American Environmental Photographs, 1891-1936

Dwarfed Pinus contorta [growing in a] bog, Ketchikan, Alaska
[Detail] Dwarfed Pinus contorta [growing in a] bog, Ketchikan, Alaska
About this image


This collection consists of approximately 4,500 photographs documenting natural environments, ecologies, and plant communities in the United States at the end of the nineteenth and the beginning of the twentieth century. Produced between 1891 and 1936 by a group of American botanists generally regarded as one of the most influential in the development of modern ecological studies, these photographs provide an overview of important representative natural landscapes across the nation. They demonstrate the character of a wide range of American topography, its forestation, aridity, shifting coastal dune complexes, and watercourses. Comparison of early photographs with later views highlights changes resulting from natural alterations of the landscape, disturbances from industry and development, and effective natural resource usage. The photographs were taken by Henry Chandler Cowles (1869-1939), George Damon Fuller (1869-1961), and other Chicago ecologists on field trips across the North American continent.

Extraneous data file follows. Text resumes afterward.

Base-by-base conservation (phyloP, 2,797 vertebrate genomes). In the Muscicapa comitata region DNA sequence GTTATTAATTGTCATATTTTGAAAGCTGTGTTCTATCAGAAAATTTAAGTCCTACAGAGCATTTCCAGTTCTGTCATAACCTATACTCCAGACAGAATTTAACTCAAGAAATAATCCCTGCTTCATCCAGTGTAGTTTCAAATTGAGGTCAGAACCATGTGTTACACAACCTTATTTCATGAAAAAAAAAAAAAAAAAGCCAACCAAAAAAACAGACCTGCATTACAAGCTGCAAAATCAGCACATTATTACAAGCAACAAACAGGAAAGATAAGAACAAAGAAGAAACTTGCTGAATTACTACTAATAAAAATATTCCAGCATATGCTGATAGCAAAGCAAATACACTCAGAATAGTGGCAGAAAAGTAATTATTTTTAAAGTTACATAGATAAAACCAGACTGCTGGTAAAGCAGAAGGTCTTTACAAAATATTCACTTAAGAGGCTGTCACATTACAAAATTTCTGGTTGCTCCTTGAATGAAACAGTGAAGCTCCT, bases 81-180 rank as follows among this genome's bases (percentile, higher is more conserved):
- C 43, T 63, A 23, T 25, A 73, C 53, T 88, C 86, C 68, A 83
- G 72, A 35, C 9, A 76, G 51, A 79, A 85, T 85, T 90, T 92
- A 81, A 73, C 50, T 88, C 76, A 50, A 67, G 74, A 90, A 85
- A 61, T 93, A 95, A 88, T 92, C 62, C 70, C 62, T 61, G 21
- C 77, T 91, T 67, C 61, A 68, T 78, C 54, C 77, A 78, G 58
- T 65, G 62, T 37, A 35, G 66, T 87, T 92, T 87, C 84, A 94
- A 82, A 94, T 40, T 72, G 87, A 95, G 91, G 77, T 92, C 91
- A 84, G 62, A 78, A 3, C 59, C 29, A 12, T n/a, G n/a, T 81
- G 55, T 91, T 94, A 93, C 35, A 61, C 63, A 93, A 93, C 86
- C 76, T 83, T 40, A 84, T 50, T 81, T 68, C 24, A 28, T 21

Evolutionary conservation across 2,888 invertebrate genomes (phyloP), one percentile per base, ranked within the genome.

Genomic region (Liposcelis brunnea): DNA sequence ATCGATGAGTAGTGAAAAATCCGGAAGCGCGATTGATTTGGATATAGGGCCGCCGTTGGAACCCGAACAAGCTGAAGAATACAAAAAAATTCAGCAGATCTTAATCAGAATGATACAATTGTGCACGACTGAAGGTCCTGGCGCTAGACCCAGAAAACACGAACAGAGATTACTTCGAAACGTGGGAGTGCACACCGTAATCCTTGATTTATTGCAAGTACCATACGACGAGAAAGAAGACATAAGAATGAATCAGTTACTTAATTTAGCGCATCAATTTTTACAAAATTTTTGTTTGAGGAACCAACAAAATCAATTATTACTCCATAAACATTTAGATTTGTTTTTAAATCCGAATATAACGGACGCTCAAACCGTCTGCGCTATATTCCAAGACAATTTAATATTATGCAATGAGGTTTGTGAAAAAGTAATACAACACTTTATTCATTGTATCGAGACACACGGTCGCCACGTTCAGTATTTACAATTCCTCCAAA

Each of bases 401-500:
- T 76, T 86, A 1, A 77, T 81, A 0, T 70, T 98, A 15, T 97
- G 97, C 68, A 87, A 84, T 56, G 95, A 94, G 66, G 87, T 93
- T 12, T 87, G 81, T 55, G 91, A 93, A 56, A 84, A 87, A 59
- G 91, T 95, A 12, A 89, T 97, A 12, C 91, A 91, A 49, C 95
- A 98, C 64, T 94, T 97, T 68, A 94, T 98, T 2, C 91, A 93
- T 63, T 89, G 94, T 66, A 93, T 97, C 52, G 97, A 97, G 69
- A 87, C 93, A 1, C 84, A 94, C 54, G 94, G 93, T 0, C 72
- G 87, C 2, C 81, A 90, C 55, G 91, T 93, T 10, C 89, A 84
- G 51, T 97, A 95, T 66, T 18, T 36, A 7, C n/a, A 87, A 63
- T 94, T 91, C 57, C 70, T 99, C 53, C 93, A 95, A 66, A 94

Among the natural features these images document are ecological settings such as dunes, bogs, forests, and deserts; individual plants from the Ponderosa pine and birch to grasses and mosses; landscape features like the Grand Canyon, Lake Superior, and the Sierra Nevada; and the consequences of natural and human changes to the environment ranging from erosion and floods to irrigation and lumbering. The collection also includes photographs of University of Chicago botanists as they conducted field research, led students on summer field classes, and traveled across the North American continent on tours including the International Phytogeographic Excursion of 1913.

1997 LC/Ameritech Competition Awardee Institution: University of Chicago


Chronology of Field Trip Courses


Ecology and the American Environment